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The Mummy Road Show

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    NHNE News List Current Members: 737 Subscribe/unsubscribe/archive info at the bottom of this message. ... ACCIDENTAL MUMMIES ON DISPLAY IN MEXICO By Brian
    Message 1 of 1 , Nov 7, 2002
      NHNE News List
      Current Members: 737
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      By Brian Handwerk
      National Geographic News
      October 31, 2002


      Through the ages, many societies have practiced the mummification of human
      remains, often as a way to prepare loved ones for the afterlife. Not all
      mummies, however, are created intentionally.

      In the beautiful Mexican colonial city of Guanajuato, a fascinating museum
      is home to more than 100 local mummies. The mummified remains weren't
      prepared by the people of Guanajuato, but were instead created as a result
      of extremely dry weather conditions coupled with an overcrowded cemetery.
      Their discovery initially surprised the locals -- and put Guanajuato on the
      mummy map.

      Ronald Beckett and Gerald Conlogue travel around the world in their search
      for mummies, employing modern medical and archaeological practices and
      imaging techniques -- x-rays, CT scans, endoscopy -- to expose their
      secrets, stories, and histories...

      Worldwide Hunt

      Beckett, an associate professor of respiratory care, and Conlogue, an
      assistant professor of diagnostic imaging, teach at the Bioanthropology
      Research Institute at Quinnipiac University in Connecticut. They have
      visited such disparate places as the United States, Mexico, Peru, Canada,
      Italy, and the Philippines, and examined mummies that were buried in tombs,
      frozen on mountain tops, hidden in caves, and preserved in bogs.

      No matter where they're found, or how they were preserved, the two work hard
      to ensure that the remains are treated with the respect they deserve.

      "We are honored every time we're allowed to do the work that we do. Whether
      in a museum or in a cave in the Philippines, it's just a true honor," said

      Accidental Mummies

      The residents of Guanajuato, Mexico, display considerable respect for the
      mummies of their ancestors -- which may seem a bit odd considering how they
      were created and eventually discovered.

      In the past, the town charged a fee to bury loved ones in the crowded
      cemetery. The fee could be paid in annual installments, which was a
      desirable option for the town's poor. However, if for any reason payments
      were discontinued, the bodies were removed from their tombs to free up more

      In the late 1800s, several corpses were exhumed. The townspeople were
      surprised to find that some of the bodies had been mummified as a result of
      the region's extremely dry conditions.

      "They were accidental mummies, nobody mummified them on purpose," Beckett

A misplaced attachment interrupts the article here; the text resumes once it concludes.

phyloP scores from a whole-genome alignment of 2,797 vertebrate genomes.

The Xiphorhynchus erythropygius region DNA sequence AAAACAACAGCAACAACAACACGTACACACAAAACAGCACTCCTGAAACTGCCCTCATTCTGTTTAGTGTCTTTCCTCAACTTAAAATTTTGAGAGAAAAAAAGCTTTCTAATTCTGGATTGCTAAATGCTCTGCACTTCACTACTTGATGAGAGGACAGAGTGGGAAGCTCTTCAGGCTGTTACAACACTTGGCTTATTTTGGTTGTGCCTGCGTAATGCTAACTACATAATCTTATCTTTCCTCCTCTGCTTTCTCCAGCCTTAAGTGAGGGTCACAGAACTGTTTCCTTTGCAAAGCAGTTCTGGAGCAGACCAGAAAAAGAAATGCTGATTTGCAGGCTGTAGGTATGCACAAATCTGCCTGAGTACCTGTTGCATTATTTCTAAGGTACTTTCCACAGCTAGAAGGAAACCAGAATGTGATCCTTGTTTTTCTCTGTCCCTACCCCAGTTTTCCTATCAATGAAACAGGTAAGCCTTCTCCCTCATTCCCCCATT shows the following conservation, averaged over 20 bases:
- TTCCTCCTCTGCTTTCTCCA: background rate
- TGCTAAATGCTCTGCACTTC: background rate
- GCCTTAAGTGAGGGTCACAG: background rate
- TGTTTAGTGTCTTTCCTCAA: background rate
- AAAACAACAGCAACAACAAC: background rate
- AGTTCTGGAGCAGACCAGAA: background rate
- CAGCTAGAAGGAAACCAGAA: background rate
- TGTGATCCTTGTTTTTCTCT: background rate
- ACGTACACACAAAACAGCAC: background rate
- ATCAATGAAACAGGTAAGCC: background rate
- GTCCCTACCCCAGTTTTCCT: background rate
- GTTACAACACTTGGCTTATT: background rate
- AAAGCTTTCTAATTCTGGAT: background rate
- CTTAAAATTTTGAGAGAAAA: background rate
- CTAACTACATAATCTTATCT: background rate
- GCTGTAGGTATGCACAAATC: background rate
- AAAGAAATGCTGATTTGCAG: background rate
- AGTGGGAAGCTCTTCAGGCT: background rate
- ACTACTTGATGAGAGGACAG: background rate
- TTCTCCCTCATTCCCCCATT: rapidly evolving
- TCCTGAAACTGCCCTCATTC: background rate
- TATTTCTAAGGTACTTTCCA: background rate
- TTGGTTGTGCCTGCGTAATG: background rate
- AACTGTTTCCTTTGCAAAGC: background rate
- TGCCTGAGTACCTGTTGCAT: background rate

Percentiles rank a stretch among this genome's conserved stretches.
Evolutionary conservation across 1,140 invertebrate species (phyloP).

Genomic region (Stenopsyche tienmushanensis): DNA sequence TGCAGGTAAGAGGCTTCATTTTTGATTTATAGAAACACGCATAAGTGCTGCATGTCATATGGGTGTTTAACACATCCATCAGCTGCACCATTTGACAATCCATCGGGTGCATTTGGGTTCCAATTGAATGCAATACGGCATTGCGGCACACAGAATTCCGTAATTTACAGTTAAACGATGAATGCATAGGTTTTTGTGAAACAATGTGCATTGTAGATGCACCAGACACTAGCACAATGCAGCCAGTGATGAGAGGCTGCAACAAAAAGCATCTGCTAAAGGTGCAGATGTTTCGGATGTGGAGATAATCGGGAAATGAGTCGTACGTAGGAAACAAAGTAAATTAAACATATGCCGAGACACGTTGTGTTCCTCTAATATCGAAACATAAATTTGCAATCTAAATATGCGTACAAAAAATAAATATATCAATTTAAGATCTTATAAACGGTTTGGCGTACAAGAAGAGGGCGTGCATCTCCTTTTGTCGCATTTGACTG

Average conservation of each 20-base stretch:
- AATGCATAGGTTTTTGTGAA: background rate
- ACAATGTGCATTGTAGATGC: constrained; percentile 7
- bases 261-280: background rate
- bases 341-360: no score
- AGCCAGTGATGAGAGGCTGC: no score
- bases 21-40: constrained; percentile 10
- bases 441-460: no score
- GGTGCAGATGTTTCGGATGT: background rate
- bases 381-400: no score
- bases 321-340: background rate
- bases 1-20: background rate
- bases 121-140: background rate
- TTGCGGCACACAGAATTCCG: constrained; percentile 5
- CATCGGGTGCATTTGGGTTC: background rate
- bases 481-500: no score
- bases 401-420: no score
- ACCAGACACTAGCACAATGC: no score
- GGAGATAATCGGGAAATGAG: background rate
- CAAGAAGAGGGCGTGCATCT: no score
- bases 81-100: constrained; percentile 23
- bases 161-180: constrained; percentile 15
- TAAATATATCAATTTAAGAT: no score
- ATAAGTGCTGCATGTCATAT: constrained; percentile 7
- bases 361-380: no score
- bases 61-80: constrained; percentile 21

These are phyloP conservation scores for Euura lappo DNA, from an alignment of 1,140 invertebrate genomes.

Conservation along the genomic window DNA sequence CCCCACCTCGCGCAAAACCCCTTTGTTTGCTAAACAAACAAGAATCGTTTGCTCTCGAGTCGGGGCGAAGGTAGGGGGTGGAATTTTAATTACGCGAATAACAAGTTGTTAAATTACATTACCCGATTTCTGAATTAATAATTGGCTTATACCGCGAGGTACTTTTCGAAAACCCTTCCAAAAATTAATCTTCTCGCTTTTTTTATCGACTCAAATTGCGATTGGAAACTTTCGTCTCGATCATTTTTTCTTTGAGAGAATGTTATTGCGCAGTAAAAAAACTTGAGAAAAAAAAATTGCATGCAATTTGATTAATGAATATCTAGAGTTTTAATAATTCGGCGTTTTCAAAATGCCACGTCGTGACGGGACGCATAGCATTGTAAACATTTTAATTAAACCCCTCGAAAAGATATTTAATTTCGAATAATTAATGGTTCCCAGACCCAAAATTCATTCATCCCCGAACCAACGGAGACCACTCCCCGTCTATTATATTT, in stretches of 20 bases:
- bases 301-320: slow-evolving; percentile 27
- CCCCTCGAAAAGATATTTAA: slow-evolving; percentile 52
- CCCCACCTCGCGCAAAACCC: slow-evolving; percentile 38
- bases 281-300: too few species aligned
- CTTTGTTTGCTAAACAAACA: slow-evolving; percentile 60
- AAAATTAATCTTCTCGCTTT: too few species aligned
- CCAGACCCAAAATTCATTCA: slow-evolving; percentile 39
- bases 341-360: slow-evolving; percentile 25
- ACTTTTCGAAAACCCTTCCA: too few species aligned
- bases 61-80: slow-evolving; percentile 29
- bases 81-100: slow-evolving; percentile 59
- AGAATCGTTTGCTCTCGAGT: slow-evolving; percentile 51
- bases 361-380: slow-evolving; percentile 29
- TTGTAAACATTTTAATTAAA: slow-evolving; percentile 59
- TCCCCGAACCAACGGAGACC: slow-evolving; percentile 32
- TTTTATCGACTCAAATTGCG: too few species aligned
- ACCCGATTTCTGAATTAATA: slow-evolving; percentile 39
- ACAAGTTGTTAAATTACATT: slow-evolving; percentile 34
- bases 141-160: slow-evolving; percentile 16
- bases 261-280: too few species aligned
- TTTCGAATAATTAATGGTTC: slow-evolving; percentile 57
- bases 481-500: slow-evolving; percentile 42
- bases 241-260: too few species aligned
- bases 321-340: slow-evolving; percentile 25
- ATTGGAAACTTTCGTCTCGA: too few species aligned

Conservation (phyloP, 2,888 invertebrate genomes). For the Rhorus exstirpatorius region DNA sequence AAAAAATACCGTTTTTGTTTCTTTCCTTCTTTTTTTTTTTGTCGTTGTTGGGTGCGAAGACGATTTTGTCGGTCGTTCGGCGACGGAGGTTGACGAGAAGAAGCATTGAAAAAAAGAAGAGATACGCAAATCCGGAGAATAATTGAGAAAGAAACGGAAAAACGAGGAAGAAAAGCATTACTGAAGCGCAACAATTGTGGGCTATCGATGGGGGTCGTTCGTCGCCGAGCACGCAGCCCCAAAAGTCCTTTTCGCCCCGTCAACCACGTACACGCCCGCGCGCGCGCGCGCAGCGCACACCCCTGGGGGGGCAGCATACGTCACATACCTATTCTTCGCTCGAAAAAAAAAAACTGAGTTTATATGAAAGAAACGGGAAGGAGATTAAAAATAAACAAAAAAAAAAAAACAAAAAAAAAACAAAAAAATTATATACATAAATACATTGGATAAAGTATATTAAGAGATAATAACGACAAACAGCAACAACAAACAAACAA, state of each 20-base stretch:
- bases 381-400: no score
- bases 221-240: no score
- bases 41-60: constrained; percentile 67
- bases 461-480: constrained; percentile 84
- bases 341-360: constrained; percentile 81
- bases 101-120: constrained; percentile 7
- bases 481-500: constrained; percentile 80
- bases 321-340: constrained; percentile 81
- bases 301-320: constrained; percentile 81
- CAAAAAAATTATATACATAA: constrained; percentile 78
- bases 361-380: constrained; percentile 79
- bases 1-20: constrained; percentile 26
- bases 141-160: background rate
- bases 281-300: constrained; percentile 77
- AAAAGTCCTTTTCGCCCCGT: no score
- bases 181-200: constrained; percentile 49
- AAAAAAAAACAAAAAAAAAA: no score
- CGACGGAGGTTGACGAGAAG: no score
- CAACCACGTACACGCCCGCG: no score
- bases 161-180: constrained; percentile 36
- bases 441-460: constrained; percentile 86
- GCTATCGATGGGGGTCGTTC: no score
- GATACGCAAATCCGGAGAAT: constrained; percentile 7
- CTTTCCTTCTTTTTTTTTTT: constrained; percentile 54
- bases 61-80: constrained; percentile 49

Bodies from a middle row of tombs, untainted by even the rare moisture from
      rain or groundwater, were most likely to become mummified, he said. Because
      mummification was unintentional, the mummies represent a broad social
      spectrum of the community. In societies that practiced ceremonial
      mummification, typically only the powerful and wealthy citizens were

      The Guanajuato mummies have inspired local legends and life and death tales

      One is billed by the local museum as the world's smallest mummy. The infant
      is thought to have been born by cesarean section. Neither the infant nor the
      mother survived the procedure, and they were buried and naturally mummified
      together. They remain together still, now in the town's mummy museum.

      Another fascinating legend concerns the mummy of a woman who locals believe
      was buried alive. Beckett and Conlogue focused their investigation on
      ascertaining the validity of this disturbing oral tradition. It is said by
      the locals that she was found turned over, as if she had tried to push up
      the tomb lid with her back.

      Beckett and Conlogue could not document how her body was found prior to
      removal, but they did find other clues to her fate.

      "We've seen a lot of mummies," Beckett said, "and she gave us the most
      evidence to suggest that the story might be accurate." One important clue
      was the burial position, which in typical interments of the time and
      location featured the arms crossed over the chest. In this case, the woman's
      arms were raised up over her face.

      Also present were clearly defined fingernail scratch marks on her forehead.
      These clues suggest the woman may indeed have been buried alive, but further
      investigations could perhaps close the case.

      "We need to go back and do a fingernail scrape," Beckett said, "and see
      what's under her nails."

      While the television team's investigations sometimes lend support to local
      legends, at other times they disprove them.

      One Guanajuato mummy was believed to have been hanged, but his body told a
      different story. The mummy's trachea was intact, unusual for a hanging, and
      the neck vertebrae showed none of the trauma associated with a hanging.
      While his true story remains unknown, it did not conclude at the end of a

      Around the world, many mummies lie patiently waiting to share the secrets of
      past eras. It's an exciting prospect for Beckett and Conlogue, who plan to
      keep The Mummy Road Show rolling along.

      "We'll never run out of mummies," Beckett said, "and as long as we can keep
      adding to our knowledge of people of the past, we'll never be out of work."


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